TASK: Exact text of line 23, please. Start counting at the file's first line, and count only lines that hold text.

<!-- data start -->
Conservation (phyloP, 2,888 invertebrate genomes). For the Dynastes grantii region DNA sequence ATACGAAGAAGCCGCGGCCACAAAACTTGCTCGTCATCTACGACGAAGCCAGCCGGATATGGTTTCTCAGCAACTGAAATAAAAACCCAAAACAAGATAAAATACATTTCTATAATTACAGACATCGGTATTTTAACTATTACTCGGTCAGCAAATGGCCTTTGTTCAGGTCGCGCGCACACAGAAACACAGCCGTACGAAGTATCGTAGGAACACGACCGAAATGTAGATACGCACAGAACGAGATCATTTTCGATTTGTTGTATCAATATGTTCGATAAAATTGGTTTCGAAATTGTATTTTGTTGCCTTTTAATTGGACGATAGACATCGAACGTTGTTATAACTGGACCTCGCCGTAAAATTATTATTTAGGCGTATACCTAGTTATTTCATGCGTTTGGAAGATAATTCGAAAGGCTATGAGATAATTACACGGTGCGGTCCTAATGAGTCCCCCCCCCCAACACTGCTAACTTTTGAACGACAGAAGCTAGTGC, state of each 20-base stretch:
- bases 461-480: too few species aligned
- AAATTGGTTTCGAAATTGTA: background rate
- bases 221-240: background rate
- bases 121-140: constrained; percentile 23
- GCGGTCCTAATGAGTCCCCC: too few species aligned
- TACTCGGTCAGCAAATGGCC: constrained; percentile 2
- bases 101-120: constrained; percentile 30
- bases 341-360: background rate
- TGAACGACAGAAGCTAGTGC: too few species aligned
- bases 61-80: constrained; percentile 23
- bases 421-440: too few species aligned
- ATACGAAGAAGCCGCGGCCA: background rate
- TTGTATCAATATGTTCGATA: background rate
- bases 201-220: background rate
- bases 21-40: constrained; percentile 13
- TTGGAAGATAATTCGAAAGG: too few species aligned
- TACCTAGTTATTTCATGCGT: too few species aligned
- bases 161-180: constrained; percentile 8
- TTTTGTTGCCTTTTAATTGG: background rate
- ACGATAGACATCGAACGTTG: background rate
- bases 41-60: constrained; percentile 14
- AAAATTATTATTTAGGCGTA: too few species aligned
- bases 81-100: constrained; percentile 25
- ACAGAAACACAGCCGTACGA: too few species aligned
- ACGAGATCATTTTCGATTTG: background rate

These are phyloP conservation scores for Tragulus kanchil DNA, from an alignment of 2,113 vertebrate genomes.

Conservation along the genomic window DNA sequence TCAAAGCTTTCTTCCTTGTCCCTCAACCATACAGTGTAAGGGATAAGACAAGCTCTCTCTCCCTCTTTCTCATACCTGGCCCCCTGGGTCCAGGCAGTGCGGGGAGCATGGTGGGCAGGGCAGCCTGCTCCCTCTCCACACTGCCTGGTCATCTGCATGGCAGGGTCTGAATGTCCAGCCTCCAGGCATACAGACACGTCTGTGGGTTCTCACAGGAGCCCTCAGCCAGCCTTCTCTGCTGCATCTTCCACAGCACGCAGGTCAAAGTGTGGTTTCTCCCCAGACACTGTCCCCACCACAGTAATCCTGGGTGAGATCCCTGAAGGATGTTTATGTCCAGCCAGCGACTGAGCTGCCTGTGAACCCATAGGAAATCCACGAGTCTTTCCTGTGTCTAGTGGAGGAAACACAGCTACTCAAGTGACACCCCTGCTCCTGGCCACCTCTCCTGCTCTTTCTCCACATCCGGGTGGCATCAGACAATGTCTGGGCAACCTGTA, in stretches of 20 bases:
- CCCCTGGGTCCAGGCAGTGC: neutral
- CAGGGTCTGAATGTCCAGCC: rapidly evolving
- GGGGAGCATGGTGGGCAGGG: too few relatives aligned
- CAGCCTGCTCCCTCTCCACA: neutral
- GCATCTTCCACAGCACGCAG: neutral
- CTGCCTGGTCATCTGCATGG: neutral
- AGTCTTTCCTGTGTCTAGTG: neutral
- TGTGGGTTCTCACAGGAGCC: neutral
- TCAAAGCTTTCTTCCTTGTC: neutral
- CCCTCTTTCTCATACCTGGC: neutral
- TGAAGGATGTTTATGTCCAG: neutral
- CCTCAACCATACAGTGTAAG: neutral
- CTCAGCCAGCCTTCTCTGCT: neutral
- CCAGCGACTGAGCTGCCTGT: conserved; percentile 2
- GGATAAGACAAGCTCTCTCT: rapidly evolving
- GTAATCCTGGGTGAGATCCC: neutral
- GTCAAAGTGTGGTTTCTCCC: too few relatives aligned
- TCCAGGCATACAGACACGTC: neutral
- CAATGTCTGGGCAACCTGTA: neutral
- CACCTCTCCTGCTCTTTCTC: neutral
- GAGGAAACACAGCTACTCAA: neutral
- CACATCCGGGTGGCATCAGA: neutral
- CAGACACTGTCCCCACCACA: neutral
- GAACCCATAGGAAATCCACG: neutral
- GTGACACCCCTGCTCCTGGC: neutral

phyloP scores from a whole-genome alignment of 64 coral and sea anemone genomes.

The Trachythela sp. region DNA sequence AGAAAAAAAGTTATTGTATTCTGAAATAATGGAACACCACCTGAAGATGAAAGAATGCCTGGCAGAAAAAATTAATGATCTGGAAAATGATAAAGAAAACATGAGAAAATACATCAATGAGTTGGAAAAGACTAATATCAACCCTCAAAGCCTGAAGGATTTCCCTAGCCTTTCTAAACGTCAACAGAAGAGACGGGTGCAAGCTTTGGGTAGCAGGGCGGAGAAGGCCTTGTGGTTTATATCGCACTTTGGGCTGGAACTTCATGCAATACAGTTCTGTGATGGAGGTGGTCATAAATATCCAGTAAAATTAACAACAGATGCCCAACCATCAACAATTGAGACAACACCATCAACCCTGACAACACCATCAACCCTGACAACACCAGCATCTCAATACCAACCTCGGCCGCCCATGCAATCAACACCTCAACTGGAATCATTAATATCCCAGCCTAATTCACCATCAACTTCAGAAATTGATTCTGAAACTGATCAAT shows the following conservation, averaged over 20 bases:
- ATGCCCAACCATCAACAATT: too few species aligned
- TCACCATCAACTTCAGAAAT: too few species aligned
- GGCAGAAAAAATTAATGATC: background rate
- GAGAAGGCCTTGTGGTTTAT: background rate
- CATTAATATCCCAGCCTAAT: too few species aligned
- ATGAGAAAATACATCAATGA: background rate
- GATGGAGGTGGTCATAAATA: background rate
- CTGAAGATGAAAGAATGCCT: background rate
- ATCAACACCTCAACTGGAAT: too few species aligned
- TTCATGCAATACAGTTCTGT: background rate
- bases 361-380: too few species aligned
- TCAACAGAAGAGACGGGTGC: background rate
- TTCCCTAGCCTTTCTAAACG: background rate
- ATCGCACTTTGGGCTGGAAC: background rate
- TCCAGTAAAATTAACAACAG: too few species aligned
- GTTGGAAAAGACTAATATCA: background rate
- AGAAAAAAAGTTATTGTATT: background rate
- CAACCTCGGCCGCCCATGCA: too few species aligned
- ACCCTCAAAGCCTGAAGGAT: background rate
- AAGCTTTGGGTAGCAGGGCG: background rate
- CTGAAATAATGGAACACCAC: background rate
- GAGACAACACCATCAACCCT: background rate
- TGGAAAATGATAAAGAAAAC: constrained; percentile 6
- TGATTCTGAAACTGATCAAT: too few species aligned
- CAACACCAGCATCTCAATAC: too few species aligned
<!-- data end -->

- AAAATTATTATTTAGGCGTA: too few species aligned